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Hiroshima for Global Peace

II Becoming a Regional Core City

1 Becoming an Industrial City

There were no large-scale factories in Hiroshima during the Meiji period, other than those of the cotton-spinning industry, and industrial production was generally sluggish. The main products manufactured in Hiroshima were matches, canned food, and sewing needles. As an export industry, match production peaked during World War I, but production quickly declined due to international competition and Japan falling behind other nations in the technological innovation. Sewing needle production also peaked during World War I. With improvements in the production process, manufacturing of sewing needles remained a major local industry. The production of canned food, primarily for the navy, flourished during the First Sino-Japanese War and the Russo-Japanese War; and numerous small-scale factories were established. In fact, statistical data from 1923 shows that Hiroshima accounted for 82% of the canned beef production in Japan. The production of canned food was strongly connected to the military and war and increased greatly with the outbreak of the Second Sino-Japanese War.

The Hiroshima Bosekisho (the Hiroshima Spinning Plant), established as a government-run factory in Kamiseno Village in Aki County, was one of the first modern factories in Hiroshima. When the factory was completed in 1882, it was sold off to the Hiroshima Menshi Bosekigaisha (the Hiroshima Cotton Spinning Company), a sheltered work company for former samurai, and began to operate. In 1885, it was relocated to Kawara-machi and was the biggest factory in Hiroshima. The spinning industry remained a key industry in Hiroshima.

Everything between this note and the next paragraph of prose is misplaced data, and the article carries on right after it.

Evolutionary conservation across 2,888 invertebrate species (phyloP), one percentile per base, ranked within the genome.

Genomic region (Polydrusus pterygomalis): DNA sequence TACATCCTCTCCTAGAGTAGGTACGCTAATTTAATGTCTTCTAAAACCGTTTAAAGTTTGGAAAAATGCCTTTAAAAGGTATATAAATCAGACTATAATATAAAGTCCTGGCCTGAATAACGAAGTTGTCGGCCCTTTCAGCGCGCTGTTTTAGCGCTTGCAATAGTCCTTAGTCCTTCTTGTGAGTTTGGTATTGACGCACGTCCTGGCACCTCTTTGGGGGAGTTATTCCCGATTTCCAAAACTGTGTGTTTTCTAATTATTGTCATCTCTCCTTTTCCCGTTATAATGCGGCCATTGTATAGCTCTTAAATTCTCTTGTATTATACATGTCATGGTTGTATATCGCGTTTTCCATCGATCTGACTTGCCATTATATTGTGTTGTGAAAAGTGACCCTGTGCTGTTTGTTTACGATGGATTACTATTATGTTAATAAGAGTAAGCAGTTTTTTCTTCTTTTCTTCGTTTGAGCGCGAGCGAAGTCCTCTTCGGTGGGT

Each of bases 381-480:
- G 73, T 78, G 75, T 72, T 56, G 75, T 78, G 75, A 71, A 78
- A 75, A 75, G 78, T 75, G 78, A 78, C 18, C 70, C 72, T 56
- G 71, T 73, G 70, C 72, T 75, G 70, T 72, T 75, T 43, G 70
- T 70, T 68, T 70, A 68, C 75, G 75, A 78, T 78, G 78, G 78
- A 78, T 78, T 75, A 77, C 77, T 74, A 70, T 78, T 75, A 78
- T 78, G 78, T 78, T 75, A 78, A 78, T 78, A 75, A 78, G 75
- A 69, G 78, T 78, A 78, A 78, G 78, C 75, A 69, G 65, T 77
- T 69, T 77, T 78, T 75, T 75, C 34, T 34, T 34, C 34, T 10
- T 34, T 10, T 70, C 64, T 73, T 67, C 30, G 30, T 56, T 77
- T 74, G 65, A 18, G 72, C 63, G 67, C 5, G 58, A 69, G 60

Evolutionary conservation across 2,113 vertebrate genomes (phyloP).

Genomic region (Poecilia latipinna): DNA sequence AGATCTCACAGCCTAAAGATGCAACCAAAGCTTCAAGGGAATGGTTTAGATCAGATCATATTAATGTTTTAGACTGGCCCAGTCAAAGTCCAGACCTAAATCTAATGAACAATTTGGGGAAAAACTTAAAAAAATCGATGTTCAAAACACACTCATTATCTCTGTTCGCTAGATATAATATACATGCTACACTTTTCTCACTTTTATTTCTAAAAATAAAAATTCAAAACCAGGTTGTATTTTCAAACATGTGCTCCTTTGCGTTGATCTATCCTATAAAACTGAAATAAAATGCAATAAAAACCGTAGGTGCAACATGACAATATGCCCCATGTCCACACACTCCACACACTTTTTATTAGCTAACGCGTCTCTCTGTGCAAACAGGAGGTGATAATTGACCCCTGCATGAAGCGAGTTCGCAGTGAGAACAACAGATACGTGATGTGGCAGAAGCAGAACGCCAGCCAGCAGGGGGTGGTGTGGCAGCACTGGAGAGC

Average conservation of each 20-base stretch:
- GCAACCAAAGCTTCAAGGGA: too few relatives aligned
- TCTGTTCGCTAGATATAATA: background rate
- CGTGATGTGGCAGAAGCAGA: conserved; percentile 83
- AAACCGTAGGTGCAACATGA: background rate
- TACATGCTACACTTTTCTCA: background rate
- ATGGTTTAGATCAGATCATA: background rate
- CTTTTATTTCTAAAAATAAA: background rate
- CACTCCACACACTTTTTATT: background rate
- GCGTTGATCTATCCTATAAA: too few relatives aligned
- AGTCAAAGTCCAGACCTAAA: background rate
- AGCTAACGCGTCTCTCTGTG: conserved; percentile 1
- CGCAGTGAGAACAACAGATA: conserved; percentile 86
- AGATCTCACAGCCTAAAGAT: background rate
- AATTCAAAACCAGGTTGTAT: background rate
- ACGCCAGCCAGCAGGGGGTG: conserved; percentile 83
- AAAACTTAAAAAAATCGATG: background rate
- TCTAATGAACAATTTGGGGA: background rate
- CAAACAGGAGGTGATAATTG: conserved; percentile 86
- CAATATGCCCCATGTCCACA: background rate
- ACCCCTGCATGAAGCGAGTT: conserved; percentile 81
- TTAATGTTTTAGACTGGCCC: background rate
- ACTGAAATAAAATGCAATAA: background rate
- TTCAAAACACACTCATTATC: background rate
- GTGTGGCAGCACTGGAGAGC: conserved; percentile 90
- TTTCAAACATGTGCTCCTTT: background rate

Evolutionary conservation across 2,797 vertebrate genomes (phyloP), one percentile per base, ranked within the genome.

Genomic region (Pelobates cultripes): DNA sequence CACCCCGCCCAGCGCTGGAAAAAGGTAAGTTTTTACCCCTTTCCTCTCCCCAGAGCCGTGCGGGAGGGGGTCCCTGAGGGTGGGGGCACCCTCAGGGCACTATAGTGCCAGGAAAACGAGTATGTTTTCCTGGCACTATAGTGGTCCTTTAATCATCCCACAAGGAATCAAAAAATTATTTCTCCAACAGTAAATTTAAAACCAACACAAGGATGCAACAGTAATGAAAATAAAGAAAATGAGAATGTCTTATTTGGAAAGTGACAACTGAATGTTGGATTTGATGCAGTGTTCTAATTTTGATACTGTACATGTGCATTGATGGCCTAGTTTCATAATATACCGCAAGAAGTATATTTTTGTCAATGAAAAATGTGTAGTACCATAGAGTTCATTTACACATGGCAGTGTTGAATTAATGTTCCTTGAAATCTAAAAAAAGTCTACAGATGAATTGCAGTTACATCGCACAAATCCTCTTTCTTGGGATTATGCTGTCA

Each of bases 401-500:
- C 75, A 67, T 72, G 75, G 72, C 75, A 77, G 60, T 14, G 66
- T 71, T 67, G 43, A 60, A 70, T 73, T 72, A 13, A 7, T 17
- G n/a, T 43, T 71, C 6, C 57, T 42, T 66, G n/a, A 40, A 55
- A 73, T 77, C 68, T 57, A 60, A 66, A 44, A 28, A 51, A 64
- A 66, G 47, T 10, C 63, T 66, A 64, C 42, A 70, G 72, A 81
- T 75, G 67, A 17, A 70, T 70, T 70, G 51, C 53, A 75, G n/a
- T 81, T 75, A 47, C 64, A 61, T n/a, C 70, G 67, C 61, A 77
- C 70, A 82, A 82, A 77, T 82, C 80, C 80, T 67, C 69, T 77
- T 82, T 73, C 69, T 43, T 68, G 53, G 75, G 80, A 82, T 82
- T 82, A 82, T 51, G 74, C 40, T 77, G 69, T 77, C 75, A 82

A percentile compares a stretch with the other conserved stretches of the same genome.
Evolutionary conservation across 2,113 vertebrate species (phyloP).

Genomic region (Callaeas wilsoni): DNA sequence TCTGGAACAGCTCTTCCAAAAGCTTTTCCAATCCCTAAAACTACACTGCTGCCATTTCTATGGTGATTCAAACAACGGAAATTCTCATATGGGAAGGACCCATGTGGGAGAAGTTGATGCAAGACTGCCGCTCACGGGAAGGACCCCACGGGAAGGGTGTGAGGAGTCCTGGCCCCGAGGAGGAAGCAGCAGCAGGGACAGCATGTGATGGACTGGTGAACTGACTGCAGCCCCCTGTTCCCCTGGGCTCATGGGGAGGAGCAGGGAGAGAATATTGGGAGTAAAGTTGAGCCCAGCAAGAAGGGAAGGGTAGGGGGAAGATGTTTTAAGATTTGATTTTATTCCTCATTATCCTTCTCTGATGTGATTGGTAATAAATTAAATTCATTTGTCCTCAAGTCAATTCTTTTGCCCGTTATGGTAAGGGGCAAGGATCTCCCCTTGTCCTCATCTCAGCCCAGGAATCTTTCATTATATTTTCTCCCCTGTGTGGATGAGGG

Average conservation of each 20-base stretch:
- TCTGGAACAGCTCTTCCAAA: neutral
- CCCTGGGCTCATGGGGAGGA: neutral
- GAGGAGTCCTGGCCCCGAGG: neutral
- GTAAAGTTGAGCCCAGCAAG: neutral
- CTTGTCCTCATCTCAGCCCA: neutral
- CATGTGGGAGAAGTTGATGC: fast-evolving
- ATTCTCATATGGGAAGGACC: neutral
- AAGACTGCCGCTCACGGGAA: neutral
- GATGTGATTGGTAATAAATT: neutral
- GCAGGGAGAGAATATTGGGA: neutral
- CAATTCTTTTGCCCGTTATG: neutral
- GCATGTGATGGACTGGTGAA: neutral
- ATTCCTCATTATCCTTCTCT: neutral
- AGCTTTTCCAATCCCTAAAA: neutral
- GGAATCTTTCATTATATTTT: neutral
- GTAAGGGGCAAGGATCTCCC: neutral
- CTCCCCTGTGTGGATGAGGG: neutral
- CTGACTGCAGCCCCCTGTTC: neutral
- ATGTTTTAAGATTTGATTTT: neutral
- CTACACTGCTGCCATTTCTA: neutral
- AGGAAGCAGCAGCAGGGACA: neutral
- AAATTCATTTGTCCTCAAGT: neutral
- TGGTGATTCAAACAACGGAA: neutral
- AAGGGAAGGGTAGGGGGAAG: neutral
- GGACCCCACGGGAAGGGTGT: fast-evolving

After World War I, Teikoku Rayon set up a factory in Minamisenda-machi, Hiroshima. This factory closed after about 10 years. Then, Kinka Rayon set up a factory of its own in Ujina. The production of rubber products and paper manufacturing increased greatly around this time. The metal and machinery industry also began to emerge; and in 1920, Japan Steel Works launched a factory in Hiroshima to manufacture weapons. In the same year, Toyo Cork Kogyo was established. The company’s name was changed to Toyo Kogyo in 1927, and began subcontracted production for the navy. In 1931, Toyo Kogyo relocated to Fuchu Town in Aki County and started production of three-wheeled trucks. During the war, the Hiroshima Industrial Port Construction Project was carried out and Mitsubishi Heavy Industries built the Hiroshima Shipyard in the waterfront of the Eba area and the Hiroshima Machinery Works in the waterfront of the Kannon area. Large factories were built in this way from World War I to World War II. Heavy and chemical industries became Hiroshima’s major industries, which were driven by military demand during the wars. Small and medium-sized companies sprung up as suppliers to these large companies and to the Kure Naval Arsenal. The postwar industrialization of Hiroshima can be seen in these enterprises.

2 Hiroshima as a Center of Learning

Hiroshima was also a center of learning. This started from the establishment of Hiroshima Higher Normal School. Enhancement of secondary education was sought after as a part of state planning after the First Sino-Japanese War, and the second higher normal school was to be established to ensure that enough teachers were educated. Governor Kazuyuki Egi negotiated with the Ministry of Education to invite the second higher normal school to the City of Hiroshima. The prefectural assembly passed a resolution that would provide a site and funding for the school. Through these actions, Hiroshima was chosen as the location of the second higher normal school, which opened in 1902. Hiroshima Higher Normal School in the west and Tokyo Higher Normal School in the east became known as the top two schools in the field of education in the country. In 1929, a department of Hiroshima Higher Normal School was reorganized, and Hiroshima University of Literature and Science established.